Traditional Japanese breakfast

If you ever spend the night in a Japanese hotel or traditional ryokan, it is highly likely that you will be confronted with what I like to call ‘the Japanese breakfast experience’. While most Westerners will already consider a bowl of cereal a heartening breakfast, the Japanese are a bit more thorough when it comes to eating breakfast.

The simple version will usually include a bowl of miso soup, rice or rice porridge (called okayu), a piece of cooked fish and some pickled vegetables. Additionally bread, eggs, vegetables, natto or meat may also be included. And of course a cup of green tea.

japanese breakfast

Traditional Japanese breakfast from a breakfast buffet at a youth hostel. From left to right: bowl of miso soup, cup for green tea, glass of water, plate with fried egg, baked fish, various vegetables and salad, pickled vegetables and squid salad, bowl of rice, container with natto

japanese breakfast

Japanese breakfast in a hotel. From left to right: pickled vegetables, cup of tea, daikon and tofu boiled in broth (oden), bowl with various vegetables, bowl of rice porridge (okayu) with a pickled plum (umeboshi) on top, fried eggs, glass of water, miso soup.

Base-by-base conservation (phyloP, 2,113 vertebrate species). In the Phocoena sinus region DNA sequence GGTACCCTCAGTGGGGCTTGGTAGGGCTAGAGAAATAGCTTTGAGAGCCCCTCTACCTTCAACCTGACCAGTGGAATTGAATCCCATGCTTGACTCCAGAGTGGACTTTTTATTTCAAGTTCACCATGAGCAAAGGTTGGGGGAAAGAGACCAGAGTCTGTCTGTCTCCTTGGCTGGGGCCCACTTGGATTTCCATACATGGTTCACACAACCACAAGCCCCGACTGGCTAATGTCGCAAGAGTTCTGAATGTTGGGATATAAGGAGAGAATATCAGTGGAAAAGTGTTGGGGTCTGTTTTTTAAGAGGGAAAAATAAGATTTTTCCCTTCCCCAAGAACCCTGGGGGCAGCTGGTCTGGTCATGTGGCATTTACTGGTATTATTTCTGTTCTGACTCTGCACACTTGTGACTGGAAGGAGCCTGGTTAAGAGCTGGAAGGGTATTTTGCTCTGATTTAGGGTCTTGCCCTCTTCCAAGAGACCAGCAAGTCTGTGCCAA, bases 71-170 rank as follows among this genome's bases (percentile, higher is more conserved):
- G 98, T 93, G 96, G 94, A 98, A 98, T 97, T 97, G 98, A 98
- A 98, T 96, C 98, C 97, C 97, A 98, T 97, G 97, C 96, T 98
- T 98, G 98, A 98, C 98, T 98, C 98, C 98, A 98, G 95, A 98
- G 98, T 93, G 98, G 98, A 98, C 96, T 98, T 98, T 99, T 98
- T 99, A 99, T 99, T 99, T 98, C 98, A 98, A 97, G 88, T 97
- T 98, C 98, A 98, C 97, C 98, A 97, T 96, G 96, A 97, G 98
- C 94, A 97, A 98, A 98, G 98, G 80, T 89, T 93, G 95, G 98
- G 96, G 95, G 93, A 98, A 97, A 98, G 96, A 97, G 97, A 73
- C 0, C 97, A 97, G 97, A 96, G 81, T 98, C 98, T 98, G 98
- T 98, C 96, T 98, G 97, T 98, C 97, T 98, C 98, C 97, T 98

modern japanese breakfast

Due to Western influences, bread and meat may also appear in a modern Japanese breakfast. From left to right: cup of green tea, delicious home-made bread, miso soup, yoghurt with raisins, a plate with vegetables, bacon and fried egg.

The Japanese breakfast experience can be quite a hurdle for Westerners. We are not used to eating fish, rice or soup for breakfast. Most of those items are considered dinner foods in Western cultures. While some gaijin seem to have trouble suppressing their gag reflex while just looking at a Japanese breakfast, personally I am a big fan. The hearty Japanese breakfast provides energy all through morning, without getting the 10 a.m. faintness I usually experience after a Western breakfast. And I love the taste of the salty rice porridge.

But even a fan like me has her limits. I had a bit of trouble downing this breakfast provided to me in a traditional ryokan:

japanese breakfast ryokan

Elaborate Japanese breakfast at a ryokan

grilled fish for breakfast

I had some trouble with the fish especially

The fact that the breakfast was served at 7 a.m. didn’t help. I was even more surprised that the gentleman at the table next to us felt the need to combine this healthy, early morning breakfast with a large beer.

beer for breakfast

A Japanese man enjoying a beer for breakfast. Notice the 1 liter (!) bottle on his table.

In fact, it seems quite normal to have alcohol at breakfast in Japanese hotels. Look at this menu we found on our breakfast table at a hotel in Nagano:

beer for breakfast in Japan

A menu advertising beer or sparkling wine for breakfast. Don’t even get me started on the Engrish, that’s for another blog post.

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